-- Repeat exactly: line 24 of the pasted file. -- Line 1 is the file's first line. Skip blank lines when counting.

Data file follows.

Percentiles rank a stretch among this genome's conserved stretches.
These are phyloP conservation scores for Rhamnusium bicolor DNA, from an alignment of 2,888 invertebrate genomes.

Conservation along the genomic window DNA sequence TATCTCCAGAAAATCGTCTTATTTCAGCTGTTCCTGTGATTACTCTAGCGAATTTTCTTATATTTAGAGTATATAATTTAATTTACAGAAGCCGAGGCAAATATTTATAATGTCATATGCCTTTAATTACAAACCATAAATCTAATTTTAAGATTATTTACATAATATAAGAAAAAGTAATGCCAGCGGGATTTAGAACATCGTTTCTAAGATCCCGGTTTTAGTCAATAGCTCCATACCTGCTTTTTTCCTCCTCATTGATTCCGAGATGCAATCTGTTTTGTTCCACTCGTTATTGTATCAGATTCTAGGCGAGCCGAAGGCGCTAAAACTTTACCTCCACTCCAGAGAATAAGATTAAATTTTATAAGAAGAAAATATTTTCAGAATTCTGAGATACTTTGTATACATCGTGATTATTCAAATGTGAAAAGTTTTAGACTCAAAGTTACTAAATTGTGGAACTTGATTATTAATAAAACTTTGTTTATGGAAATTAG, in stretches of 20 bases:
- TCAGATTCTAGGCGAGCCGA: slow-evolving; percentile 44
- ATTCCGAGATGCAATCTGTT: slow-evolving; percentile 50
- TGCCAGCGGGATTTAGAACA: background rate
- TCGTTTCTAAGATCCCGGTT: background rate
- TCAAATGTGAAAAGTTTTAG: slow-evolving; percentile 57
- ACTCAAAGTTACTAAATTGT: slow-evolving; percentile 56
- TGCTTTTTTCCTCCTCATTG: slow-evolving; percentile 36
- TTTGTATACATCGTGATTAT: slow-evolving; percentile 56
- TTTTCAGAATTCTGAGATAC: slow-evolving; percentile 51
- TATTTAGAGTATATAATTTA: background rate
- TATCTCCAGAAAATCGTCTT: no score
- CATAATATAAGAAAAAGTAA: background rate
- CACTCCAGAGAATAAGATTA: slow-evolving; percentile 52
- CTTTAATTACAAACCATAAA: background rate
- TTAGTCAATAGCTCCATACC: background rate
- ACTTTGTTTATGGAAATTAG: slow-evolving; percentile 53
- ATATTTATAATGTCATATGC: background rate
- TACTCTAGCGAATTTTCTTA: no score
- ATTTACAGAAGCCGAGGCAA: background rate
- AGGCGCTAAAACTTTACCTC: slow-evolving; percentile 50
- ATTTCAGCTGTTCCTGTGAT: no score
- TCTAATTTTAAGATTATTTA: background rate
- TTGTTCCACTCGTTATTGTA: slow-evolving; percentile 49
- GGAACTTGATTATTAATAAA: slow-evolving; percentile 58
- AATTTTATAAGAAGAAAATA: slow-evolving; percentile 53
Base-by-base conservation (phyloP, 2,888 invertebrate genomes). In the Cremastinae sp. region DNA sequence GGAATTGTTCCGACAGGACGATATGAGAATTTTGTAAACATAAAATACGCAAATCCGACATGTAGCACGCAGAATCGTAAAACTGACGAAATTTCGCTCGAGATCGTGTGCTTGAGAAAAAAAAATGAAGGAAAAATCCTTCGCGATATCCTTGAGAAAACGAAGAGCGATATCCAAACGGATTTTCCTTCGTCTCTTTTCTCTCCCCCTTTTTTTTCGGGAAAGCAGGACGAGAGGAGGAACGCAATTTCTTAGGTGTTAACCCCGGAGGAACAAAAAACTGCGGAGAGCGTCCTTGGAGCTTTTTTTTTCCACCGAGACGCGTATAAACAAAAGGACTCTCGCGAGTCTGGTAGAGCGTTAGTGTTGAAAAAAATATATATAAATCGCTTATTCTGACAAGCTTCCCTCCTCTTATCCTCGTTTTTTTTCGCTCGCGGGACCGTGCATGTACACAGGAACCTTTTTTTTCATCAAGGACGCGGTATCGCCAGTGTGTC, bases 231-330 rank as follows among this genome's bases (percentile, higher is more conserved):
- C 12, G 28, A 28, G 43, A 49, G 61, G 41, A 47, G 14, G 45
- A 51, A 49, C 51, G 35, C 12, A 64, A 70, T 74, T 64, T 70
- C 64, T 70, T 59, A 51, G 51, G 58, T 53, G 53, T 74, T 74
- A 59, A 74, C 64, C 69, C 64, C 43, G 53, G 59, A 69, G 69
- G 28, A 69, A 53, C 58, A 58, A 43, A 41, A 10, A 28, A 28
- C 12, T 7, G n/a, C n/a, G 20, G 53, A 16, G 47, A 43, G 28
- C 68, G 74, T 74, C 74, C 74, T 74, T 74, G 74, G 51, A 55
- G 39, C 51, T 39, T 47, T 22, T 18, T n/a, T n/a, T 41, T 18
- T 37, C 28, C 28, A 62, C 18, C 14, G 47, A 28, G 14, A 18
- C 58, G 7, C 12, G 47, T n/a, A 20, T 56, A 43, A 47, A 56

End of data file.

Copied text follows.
- ATTTCAGCTGTTCCTGTGAT: no score